Stateless Architecture: The Future Of The Cloud Era


state

The digital world is constantly evolving, and unless you work as a software engineer, you may not have heard the term stateless in reference to computing before. Stateless is the term used to refer to the unique way software architecture is designed. 

In order to understand what stateless is, first, we must define state in the context of networking, typically called stateful architecture. State information is used in various ways in networking, and, in simple terms, state is the status of something right now. State information is typically used for routing, traffic management, and security, as well as many other processes. 

However, the trouble with stateful architecture is that the information is that each network device has to keep track of its own state; for instance, your router would track your open connections. Since stateful architecture is maintained in each network device, the devices are challenging to upgrade and maintain, which is why many businesses are looking to stateless architecture as the solution. In this article, we will focus on what stateless architecture is and what you need to know about the future of the cloud era.

What Is Stateless Architecture?

When looking at what stateless architecture is, it is difficult to do so without also looking at stateful architecture. Stateful and stateless describe whether a computer or program is designed to record and remember preceding interactions with a user, computer, program, device, or other outside elements.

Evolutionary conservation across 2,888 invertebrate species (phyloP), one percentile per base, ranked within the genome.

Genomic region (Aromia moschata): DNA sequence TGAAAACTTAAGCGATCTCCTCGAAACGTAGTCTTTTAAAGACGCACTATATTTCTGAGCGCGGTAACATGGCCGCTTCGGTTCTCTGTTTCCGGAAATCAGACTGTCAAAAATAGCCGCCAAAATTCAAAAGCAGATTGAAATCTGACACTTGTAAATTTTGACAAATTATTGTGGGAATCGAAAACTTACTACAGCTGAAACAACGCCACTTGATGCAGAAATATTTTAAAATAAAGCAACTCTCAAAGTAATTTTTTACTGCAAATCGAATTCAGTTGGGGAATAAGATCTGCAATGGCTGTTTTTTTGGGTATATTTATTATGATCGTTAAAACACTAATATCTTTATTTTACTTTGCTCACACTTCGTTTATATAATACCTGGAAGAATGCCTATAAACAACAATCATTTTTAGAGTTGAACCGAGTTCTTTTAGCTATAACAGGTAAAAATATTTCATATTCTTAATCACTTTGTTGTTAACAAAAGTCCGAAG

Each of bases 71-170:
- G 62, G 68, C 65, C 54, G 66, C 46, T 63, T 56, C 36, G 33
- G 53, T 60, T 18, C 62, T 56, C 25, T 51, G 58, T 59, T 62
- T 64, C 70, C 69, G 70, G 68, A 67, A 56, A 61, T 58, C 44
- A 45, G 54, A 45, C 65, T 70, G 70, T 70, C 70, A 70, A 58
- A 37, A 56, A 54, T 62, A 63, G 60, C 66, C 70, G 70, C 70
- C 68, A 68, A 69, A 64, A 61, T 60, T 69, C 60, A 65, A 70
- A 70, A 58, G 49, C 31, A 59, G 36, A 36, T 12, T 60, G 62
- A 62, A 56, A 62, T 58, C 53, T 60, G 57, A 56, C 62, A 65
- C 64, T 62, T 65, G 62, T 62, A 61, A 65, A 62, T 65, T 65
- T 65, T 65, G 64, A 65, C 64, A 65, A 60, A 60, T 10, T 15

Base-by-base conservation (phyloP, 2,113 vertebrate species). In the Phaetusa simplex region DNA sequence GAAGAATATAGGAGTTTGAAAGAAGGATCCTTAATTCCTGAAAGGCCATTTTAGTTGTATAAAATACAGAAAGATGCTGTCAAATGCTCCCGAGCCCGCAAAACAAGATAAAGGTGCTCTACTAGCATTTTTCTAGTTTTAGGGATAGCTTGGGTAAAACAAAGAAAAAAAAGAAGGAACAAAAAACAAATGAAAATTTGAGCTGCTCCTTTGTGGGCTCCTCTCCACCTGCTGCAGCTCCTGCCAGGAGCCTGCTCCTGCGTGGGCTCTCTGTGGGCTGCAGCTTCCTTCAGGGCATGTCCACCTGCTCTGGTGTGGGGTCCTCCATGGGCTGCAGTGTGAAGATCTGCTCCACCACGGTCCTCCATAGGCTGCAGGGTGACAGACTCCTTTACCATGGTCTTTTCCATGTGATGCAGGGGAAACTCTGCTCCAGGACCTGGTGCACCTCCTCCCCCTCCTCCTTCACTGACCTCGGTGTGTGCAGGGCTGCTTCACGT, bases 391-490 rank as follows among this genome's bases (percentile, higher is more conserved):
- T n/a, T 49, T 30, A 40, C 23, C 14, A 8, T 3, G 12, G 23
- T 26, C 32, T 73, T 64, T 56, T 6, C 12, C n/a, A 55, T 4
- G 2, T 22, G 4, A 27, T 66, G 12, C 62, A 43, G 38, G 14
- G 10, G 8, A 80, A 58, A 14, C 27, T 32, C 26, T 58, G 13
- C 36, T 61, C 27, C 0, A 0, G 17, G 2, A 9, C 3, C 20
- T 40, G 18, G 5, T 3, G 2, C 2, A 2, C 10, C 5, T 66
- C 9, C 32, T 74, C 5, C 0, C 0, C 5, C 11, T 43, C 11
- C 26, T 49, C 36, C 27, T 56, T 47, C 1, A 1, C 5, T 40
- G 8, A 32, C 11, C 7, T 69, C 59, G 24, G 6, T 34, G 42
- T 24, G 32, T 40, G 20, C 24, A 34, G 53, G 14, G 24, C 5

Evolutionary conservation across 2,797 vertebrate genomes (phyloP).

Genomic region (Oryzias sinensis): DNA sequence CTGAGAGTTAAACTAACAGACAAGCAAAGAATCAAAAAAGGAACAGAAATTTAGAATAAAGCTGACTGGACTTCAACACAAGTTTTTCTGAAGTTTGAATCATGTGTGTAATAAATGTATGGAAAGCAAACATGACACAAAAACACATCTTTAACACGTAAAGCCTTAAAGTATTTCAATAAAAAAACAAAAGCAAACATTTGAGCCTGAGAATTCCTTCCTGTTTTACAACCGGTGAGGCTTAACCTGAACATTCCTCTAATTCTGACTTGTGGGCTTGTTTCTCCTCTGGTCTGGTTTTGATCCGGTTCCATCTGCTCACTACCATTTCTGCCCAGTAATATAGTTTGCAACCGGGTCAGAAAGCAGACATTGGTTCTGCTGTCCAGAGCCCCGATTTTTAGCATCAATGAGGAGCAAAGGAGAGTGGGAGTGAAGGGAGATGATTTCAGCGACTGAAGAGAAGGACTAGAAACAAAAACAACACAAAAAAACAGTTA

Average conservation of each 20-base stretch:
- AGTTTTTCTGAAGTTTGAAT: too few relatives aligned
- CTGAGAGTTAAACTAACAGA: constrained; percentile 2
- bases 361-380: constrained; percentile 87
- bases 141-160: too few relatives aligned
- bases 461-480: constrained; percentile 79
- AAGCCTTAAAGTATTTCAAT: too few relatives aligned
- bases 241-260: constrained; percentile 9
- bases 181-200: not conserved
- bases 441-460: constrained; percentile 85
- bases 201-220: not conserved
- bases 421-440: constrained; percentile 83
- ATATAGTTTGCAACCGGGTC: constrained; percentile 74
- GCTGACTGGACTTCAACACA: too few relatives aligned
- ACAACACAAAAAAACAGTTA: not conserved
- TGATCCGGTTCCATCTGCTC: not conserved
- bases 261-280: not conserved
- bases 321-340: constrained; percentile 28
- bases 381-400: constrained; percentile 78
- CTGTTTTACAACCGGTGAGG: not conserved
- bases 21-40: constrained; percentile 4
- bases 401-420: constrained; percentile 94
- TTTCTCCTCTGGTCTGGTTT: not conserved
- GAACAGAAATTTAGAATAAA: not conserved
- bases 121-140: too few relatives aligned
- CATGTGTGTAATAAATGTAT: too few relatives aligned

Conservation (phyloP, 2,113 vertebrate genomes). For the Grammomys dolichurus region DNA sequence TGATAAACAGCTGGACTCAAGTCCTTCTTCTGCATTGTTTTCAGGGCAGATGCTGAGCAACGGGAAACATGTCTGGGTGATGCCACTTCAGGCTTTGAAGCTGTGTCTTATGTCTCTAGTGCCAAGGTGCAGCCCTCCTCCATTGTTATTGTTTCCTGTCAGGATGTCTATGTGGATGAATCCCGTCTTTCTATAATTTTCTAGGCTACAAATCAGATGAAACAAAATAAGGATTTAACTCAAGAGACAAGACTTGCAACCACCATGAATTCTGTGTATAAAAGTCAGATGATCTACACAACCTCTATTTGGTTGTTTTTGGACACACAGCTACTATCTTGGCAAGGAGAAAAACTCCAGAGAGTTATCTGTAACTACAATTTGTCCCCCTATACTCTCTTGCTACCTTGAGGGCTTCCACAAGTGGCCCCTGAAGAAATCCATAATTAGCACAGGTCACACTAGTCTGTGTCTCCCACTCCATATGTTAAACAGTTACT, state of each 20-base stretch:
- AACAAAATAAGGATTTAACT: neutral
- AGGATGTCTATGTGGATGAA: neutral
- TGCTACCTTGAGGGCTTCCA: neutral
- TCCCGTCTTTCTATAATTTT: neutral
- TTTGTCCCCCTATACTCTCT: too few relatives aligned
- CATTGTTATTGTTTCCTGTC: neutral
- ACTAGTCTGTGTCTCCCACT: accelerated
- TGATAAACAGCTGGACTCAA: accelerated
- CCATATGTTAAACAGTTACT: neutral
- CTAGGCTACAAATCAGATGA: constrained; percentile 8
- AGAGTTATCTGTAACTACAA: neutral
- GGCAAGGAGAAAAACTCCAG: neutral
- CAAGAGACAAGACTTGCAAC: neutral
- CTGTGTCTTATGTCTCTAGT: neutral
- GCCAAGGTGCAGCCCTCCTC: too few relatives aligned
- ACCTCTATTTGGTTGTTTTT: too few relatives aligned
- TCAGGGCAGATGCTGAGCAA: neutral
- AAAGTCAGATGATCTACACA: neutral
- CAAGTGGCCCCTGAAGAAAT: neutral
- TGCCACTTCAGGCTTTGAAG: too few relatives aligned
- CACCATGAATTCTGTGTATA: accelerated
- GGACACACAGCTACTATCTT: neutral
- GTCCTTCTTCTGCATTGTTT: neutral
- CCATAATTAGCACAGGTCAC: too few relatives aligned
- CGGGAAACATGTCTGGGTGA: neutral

• Stateful: This means the program or computer tracks the state of interaction, typically by inserting values in a storage field that has been designated for that purpose.
  • Stateless: This means that there are no records of previous interactions and that each future interaction will be handled entirely on information that comes with it. 

An example of a stateless interaction is the internet’s basic protocol, Internet Protocol, typically referred to as IP. The data sent over IP is called a network data packet, and each packet travels through the network without reference to any other packet. In simple terms, when you request to view a page on a website, the request travels in one or more network data packets, and each request is independent of other data packets within the IP.

As stateless describes a process or function that does not require information to be stored about the status of the network, the fundamental way networks operate has changed. Stateless architecture is fault-tolerant, can be scaled when needed to suit business operations, and can be upgraded while still in services meaning there is no longer a need to take processes or functions offline while upgrades are commencing. If you’re learning more about stateful vs. stateless, check out Virtasant and this article.

Why Isn’t Everything Stateless?